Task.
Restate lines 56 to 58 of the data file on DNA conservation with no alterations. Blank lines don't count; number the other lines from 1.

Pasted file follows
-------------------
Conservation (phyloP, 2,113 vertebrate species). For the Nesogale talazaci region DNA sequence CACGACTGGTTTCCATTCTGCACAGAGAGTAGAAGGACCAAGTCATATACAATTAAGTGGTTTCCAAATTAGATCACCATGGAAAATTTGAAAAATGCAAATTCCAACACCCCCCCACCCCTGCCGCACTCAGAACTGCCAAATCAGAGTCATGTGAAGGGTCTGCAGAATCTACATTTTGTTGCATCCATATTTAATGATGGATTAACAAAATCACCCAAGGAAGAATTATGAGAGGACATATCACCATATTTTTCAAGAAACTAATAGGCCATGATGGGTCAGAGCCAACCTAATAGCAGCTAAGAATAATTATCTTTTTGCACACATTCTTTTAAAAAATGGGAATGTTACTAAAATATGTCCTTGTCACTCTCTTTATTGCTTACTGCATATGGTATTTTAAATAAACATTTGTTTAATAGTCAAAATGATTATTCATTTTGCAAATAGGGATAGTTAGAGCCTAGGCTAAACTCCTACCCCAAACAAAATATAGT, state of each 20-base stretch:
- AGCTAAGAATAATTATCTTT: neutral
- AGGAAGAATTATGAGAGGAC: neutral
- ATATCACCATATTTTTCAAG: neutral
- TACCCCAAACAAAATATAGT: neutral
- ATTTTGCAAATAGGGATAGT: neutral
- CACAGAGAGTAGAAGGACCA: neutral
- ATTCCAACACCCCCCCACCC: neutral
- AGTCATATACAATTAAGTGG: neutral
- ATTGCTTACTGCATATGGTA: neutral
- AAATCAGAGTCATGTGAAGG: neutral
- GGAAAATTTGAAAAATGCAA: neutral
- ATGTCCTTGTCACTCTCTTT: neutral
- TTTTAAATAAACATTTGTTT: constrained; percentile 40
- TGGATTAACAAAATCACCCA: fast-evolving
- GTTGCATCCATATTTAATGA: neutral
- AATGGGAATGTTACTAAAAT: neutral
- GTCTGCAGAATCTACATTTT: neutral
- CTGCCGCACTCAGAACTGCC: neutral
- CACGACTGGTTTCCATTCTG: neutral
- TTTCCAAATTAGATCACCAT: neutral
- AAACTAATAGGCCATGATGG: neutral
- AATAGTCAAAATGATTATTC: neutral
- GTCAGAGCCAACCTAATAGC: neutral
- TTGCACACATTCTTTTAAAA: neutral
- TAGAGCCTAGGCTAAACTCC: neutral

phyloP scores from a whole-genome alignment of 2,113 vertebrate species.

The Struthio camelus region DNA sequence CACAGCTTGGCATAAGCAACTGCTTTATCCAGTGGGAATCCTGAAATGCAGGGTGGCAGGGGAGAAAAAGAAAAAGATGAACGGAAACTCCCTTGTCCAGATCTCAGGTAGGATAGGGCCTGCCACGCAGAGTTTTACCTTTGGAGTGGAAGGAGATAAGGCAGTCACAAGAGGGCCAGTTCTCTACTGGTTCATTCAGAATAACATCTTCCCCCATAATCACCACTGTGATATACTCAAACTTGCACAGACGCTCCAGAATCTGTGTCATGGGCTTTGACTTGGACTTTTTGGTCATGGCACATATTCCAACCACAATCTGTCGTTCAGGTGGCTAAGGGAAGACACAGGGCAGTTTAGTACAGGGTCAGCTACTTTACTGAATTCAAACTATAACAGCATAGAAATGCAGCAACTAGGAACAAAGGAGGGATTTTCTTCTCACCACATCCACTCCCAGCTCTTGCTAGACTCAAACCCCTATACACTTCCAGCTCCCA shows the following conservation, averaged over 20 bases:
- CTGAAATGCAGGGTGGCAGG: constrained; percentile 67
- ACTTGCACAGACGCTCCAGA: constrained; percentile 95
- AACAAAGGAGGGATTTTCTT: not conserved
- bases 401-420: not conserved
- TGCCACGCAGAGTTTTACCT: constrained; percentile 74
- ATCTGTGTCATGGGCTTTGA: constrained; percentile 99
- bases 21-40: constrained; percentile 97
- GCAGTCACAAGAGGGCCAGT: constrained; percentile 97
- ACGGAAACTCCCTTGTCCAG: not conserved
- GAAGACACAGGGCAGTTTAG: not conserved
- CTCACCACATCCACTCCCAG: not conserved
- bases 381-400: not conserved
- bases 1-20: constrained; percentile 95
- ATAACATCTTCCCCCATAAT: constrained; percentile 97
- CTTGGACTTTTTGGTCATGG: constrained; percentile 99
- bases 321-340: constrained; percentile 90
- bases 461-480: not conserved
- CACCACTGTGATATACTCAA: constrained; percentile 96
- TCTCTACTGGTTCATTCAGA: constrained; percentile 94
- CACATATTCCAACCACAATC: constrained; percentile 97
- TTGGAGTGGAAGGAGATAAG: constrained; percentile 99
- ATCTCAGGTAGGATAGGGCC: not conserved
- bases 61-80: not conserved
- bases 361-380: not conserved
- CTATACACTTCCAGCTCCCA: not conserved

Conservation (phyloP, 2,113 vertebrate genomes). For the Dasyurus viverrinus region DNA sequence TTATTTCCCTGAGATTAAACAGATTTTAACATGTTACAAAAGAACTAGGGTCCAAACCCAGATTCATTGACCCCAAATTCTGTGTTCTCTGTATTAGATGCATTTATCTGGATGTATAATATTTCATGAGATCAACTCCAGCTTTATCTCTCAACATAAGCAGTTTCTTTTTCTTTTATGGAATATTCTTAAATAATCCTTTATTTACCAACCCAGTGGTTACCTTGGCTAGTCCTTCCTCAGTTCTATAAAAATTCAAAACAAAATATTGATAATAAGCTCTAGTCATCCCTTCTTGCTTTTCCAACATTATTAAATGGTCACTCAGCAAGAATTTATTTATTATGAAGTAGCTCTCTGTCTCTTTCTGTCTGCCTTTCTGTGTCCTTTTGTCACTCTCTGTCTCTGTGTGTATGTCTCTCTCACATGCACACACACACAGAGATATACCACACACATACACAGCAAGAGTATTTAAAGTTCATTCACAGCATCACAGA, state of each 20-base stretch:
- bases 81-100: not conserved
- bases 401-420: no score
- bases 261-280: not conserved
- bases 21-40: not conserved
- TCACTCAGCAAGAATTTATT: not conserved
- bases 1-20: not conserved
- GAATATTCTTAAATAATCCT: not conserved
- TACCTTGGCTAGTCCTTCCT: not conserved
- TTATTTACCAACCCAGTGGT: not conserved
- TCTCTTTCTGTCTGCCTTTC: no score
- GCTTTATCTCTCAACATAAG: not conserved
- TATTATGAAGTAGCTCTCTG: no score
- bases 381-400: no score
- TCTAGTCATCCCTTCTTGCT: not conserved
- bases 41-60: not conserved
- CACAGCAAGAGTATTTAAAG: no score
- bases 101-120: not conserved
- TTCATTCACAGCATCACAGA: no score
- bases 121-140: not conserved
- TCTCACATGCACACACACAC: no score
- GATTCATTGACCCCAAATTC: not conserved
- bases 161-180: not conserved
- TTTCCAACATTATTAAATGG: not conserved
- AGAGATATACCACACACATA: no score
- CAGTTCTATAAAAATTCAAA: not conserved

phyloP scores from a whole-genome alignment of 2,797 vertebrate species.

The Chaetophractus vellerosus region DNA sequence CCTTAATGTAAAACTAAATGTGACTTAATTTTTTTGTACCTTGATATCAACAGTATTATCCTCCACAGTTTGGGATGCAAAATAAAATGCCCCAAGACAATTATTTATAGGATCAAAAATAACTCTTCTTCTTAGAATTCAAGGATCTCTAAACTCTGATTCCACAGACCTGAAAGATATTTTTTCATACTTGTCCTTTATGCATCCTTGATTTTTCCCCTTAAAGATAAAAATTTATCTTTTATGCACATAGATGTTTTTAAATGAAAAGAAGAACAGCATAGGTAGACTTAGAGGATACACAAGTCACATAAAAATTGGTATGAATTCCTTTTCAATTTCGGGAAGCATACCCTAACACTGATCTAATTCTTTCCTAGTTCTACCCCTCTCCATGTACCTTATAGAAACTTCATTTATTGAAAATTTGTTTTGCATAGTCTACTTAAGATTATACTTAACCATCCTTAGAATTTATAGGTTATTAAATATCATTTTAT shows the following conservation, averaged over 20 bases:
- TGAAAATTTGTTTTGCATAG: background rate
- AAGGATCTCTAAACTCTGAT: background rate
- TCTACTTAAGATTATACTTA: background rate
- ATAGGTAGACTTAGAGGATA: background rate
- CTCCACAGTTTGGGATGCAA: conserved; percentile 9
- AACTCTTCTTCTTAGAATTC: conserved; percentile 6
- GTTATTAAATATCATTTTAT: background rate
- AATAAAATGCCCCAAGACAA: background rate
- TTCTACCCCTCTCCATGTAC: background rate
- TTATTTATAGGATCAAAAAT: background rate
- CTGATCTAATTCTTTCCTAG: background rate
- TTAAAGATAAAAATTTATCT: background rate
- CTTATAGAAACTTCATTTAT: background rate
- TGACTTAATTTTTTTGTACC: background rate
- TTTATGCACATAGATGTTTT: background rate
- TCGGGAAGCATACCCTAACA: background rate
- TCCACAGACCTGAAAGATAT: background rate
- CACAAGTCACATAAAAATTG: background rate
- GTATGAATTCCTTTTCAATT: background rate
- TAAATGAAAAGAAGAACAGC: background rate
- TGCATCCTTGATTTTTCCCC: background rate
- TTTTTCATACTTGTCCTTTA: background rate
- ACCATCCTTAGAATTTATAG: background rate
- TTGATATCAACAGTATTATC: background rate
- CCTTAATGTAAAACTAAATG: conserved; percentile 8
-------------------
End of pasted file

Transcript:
- bases 401-420: no score
- bases 261-280: not conserved
- bases 21-40: not conserved